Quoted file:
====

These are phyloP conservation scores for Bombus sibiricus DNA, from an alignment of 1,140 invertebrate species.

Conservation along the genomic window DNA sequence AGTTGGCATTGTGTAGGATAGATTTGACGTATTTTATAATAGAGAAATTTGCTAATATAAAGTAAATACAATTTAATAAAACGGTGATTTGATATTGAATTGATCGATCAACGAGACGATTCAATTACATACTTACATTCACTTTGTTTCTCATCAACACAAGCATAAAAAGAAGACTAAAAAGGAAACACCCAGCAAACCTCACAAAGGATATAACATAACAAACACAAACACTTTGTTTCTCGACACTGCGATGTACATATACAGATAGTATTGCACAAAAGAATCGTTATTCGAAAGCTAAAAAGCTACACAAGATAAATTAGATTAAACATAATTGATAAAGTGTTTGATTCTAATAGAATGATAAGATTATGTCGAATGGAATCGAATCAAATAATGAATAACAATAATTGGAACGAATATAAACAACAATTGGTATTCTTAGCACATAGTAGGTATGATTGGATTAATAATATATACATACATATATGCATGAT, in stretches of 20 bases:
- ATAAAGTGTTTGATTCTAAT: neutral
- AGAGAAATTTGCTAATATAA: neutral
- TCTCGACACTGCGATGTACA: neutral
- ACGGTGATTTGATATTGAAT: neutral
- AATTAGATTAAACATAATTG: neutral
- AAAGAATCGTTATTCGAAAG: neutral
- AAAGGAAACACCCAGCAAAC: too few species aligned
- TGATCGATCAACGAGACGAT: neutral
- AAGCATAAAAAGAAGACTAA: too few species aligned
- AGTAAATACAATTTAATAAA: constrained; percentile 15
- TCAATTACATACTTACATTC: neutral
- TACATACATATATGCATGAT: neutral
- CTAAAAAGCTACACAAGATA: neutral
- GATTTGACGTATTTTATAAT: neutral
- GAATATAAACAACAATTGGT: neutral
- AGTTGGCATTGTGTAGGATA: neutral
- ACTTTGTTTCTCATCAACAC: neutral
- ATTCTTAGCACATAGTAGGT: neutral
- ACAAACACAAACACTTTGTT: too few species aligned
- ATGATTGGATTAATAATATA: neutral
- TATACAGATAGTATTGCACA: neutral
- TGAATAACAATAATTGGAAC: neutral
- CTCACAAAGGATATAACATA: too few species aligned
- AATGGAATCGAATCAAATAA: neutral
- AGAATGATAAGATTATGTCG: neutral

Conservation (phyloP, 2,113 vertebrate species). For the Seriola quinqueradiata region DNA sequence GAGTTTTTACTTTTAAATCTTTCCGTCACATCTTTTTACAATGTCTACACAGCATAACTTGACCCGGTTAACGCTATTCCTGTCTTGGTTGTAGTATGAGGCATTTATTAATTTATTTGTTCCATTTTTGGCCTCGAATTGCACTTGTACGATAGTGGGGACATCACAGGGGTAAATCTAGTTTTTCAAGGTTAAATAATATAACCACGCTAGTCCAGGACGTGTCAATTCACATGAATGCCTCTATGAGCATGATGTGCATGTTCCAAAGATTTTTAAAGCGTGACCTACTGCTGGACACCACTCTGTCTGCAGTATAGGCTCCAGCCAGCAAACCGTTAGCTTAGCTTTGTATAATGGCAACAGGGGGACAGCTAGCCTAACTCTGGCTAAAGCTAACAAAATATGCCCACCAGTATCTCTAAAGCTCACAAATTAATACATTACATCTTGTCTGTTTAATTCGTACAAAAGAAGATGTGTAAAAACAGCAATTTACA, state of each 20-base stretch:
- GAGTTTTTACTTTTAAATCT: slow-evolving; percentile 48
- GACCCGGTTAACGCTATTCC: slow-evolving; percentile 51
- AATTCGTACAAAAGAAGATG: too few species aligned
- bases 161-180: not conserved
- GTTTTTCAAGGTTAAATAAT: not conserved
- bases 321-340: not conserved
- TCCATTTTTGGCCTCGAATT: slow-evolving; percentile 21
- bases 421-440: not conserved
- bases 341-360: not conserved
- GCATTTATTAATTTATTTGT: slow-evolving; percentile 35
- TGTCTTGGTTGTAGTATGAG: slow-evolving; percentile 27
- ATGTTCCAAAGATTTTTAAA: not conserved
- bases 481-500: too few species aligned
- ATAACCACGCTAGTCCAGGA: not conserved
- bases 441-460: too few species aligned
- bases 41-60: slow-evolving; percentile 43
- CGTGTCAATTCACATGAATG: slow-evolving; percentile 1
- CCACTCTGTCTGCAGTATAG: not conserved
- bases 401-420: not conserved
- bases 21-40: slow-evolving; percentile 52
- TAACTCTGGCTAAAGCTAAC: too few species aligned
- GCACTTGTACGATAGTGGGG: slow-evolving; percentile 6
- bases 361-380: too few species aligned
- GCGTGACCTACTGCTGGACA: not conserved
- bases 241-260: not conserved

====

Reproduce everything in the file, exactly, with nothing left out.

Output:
These are phyloP conservation scores for Bombus sibiricus DNA, from an alignment of 1,140 invertebrate species.

Conservation along the genomic window DNA sequence AGTTGGCATTGTGTAGGATAGATTTGACGTATTTTATAATAGAGAAATTTGCTAATATAAAGTAAATACAATTTAATAAAACGGTGATTTGATATTGAATTGATCGATCAACGAGACGATTCAATTACATACTTACATTCACTTTGTTTCTCATCAACACAAGCATAAAAAGAAGACTAAAAAGGAAACACCCAGCAAACCTCACAAAGGATATAACATAACAAACACAAACACTTTGTTTCTCGACACTGCGATGTACATATACAGATAGTATTGCACAAAAGAATCGTTATTCGAAAGCTAAAAAGCTACACAAGATAAATTAGATTAAACATAATTGATAAAGTGTTTGATTCTAATAGAATGATAAGATTATGTCGAATGGAATCGAATCAAATAATGAATAACAATAATTGGAACGAATATAAACAACAATTGGTATTCTTAGCACATAGTAGGTATGATTGGATTAATAATATATACATACATATATGCATGAT, in stretches of 20 bases:
- ATAAAGTGTTTGATTCTAAT: neutral
- AGAGAAATTTGCTAATATAA: neutral
- TCTCGACACTGCGATGTACA: neutral
- ACGGTGATTTGATATTGAAT: neutral
- AATTAGATTAAACATAATTG: neutral
- AAAGAATCGTTATTCGAAAG: neutral
- AAAGGAAACACCCAGCAAAC: too few species aligned
- TGATCGATCAACGAGACGAT: neutral
- AAGCATAAAAAGAAGACTAA: too few species aligned
- AGTAAATACAATTTAATAAA: constrained; percentile 15
- TCAATTACATACTTACATTC: neutral
- TACATACATATATGCATGAT: neutral
- CTAAAAAGCTACACAAGATA: neutral
- GATTTGACGTATTTTATAAT: neutral
- GAATATAAACAACAATTGGT: neutral
- AGTTGGCATTGTGTAGGATA: neutral
- ACTTTGTTTCTCATCAACAC: neutral
- ATTCTTAGCACATAGTAGGT: neutral
- ACAAACACAAACACTTTGTT: too few species aligned
- ATGATTGGATTAATAATATA: neutral
- TATACAGATAGTATTGCACA: neutral
- TGAATAACAATAATTGGAAC: neutral
- CTCACAAAGGATATAACATA: too few species aligned
- AATGGAATCGAATCAAATAA: neutral
- AGAATGATAAGATTATGTCG: neutral

Conservation (phyloP, 2,113 vertebrate species). For the Seriola quinqueradiata region DNA sequence GAGTTTTTACTTTTAAATCTTTCCGTCACATCTTTTTACAATGTCTACACAGCATAACTTGACCCGGTTAACGCTATTCCTGTCTTGGTTGTAGTATGAGGCATTTATTAATTTATTTGTTCCATTTTTGGCCTCGAATTGCACTTGTACGATAGTGGGGACATCACAGGGGTAAATCTAGTTTTTCAAGGTTAAATAATATAACCACGCTAGTCCAGGACGTGTCAATTCACATGAATGCCTCTATGAGCATGATGTGCATGTTCCAAAGATTTTTAAAGCGTGACCTACTGCTGGACACCACTCTGTCTGCAGTATAGGCTCCAGCCAGCAAACCGTTAGCTTAGCTTTGTATAATGGCAACAGGGGGACAGCTAGCCTAACTCTGGCTAAAGCTAACAAAATATGCCCACCAGTATCTCTAAAGCTCACAAATTAATACATTACATCTTGTCTGTTTAATTCGTACAAAAGAAGATGTGTAAAAACAGCAATTTACA, state of each 20-base stretch:
- GAGTTTTTACTTTTAAATCT: slow-evolving; percentile 48
- GACCCGGTTAACGCTATTCC: slow-evolving; percentile 51
- AATTCGTACAAAAGAAGATG: too few species aligned
- bases 161-180: not conserved
- GTTTTTCAAGGTTAAATAAT: not conserved
- bases 321-340: not conserved
- TCCATTTTTGGCCTCGAATT: slow-evolving; percentile 21
- bases 421-440: not conserved
- bases 341-360: not conserved
- GCATTTATTAATTTATTTGT: slow-evolving; percentile 35
- TGTCTTGGTTGTAGTATGAG: slow-evolving; percentile 27
- ATGTTCCAAAGATTTTTAAA: not conserved
- bases 481-500: too few species aligned
- ATAACCACGCTAGTCCAGGA: not conserved
- bases 441-460: too few species aligned
- bases 41-60: slow-evolving; percentile 43
- CGTGTCAATTCACATGAATG: slow-evolving; percentile 1
- CCACTCTGTCTGCAGTATAG: not conserved
- bases 401-420: not conserved
- bases 21-40: slow-evolving; percentile 52
- TAACTCTGGCTAAAGCTAAC: too few species aligned
- GCACTTGTACGATAGTGGGG: slow-evolving; percentile 6
- bases 361-380: too few species aligned
- GCGTGACCTACTGCTGGACA: not conserved
- bases 241-260: not conserved